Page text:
Not everything is as it first appears in Lalla Essaydi’s evocative
Moroccan artist Lalla Essaydi takes traditions of gender and flips them on their head in her surreal and ethereal pieces of art. Still in Progress, on show at Leila Heller Gallery in Alserkal Avenue, is her first solo exhibition in the Middle East, taking in her major bodies of work over a ten-year period from 2003 to 2013.
There’s something inherently Middle Eastern about her photographs, which are meticulously created through an intricate process of painting, calligraphy, interior design, costume design and stage direction. But take a closer look and you’ll see that these images couldn’t be further from the traditional aesthetics and ideals that they were inspired by.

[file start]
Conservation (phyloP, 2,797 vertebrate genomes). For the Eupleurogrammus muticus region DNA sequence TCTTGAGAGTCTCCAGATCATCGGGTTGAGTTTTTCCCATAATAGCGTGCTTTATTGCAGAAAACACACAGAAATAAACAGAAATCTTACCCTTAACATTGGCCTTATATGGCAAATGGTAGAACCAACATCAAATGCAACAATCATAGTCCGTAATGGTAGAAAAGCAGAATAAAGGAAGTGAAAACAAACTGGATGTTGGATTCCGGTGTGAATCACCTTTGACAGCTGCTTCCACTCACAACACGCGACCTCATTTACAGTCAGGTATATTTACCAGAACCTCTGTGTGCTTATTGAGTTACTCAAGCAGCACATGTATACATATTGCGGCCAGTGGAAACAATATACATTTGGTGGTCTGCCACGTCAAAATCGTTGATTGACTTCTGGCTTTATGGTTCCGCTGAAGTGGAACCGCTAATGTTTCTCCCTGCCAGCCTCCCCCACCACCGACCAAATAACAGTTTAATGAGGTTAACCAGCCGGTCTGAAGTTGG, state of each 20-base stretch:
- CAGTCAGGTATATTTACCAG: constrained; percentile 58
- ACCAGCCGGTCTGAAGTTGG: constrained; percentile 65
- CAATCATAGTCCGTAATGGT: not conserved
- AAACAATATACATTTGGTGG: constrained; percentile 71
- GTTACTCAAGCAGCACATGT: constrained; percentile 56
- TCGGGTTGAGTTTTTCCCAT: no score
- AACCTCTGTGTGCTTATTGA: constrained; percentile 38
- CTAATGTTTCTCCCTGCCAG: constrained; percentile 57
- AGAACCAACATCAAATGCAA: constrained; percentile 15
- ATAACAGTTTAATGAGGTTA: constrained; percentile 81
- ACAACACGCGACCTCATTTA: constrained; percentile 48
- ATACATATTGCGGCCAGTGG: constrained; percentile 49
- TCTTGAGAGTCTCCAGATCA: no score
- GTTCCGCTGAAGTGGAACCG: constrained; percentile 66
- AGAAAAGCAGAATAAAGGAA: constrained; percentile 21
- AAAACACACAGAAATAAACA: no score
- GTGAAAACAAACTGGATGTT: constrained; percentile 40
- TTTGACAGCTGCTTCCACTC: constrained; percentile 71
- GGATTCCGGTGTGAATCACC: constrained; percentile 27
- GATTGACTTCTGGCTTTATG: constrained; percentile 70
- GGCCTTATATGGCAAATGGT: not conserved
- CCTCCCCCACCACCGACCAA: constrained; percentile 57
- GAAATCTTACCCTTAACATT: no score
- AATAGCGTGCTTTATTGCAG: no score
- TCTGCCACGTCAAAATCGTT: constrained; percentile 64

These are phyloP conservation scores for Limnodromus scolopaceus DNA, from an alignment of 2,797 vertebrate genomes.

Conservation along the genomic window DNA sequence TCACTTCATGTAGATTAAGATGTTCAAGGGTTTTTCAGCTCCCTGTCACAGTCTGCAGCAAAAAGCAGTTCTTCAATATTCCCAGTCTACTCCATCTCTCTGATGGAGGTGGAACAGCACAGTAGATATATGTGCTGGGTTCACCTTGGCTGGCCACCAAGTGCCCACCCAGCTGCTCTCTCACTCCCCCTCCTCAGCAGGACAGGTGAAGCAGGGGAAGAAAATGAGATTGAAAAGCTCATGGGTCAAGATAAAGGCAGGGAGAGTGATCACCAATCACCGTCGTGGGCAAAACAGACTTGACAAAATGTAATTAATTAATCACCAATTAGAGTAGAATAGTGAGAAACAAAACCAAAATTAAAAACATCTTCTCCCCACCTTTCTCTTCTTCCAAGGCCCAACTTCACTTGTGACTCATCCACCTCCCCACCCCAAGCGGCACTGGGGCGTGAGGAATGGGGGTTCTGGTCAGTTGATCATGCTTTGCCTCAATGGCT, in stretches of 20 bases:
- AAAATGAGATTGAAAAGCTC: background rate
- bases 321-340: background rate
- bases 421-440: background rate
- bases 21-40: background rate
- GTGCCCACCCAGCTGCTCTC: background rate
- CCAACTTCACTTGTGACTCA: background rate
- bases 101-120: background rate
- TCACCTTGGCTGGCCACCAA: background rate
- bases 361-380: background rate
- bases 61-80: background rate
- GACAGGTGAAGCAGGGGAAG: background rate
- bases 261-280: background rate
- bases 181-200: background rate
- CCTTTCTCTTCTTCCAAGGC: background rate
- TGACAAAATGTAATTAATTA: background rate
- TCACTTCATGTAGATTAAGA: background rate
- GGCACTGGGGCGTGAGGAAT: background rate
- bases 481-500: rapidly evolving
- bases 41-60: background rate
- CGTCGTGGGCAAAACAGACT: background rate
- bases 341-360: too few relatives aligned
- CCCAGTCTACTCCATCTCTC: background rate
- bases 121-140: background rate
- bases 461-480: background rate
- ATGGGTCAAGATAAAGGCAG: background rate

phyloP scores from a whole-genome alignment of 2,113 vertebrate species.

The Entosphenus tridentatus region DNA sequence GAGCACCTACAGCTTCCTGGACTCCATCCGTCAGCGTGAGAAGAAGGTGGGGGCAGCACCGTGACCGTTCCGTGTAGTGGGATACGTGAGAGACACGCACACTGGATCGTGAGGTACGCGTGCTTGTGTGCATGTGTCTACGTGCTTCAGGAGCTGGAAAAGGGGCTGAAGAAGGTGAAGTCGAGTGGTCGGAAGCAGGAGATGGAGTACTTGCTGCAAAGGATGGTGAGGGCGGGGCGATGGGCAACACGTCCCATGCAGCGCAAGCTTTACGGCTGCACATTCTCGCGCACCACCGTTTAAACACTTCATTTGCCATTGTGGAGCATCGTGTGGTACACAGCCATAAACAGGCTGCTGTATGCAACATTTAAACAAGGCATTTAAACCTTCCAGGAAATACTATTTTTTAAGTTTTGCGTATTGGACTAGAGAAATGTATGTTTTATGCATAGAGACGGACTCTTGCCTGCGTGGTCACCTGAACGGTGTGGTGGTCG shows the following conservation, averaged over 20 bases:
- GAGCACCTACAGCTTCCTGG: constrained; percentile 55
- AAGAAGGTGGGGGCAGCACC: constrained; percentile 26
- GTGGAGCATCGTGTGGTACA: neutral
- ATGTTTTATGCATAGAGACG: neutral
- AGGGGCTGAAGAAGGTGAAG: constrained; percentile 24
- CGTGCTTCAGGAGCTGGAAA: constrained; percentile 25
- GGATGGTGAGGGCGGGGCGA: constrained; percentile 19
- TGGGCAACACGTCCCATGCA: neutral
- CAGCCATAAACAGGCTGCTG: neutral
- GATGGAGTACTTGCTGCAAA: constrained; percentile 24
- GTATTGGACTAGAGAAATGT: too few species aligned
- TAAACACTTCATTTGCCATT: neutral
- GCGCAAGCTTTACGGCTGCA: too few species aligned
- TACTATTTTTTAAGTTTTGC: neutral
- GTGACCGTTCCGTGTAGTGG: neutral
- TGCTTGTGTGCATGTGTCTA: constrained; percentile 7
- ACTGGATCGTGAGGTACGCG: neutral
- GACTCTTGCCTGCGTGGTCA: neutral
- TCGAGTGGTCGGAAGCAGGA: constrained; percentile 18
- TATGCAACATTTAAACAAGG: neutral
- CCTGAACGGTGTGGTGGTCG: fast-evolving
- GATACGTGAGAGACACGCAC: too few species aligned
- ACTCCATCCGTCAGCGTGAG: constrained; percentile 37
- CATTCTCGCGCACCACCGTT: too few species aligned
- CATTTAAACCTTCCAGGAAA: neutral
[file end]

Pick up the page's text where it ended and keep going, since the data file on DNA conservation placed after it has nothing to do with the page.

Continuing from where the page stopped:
She uses henna, for example, instead of ink to painstakingly cover her subject’s skin in calligraphy, taking a medium traditionally dominated by men, and appropriating it through a feminine medium. It’s small, with enormous significance.
“I [was] able to express, and [also] dissolve the contradictions I have encountered in my culture,” Essaydi says. “Between hierarchy and fluidity, between public and private space, between the richness and the confining aspects of Islamic traditions.”
In her series Les Femmes du Maroc (2005-2007), the subjects of Essaydi’s work are arranged in poses reminiscent of 19th Century Orientalist paintings, while in her series Harem (2009) she blends women with furniture, exploring their role as decorative objects, such as in the piece pictured.
“I wish for my work to be as vividly present and yet as elusive as “woman” herself,” Essaydi has said of her work. “Not simply because she is veiled or turns away – but because she is still in progress.” Free. Until Aug 15. Open Sat-Thu 10am-7pm. Leila Heller Gallery, Alserkal Avenue, Al Quoz (04 321 6942).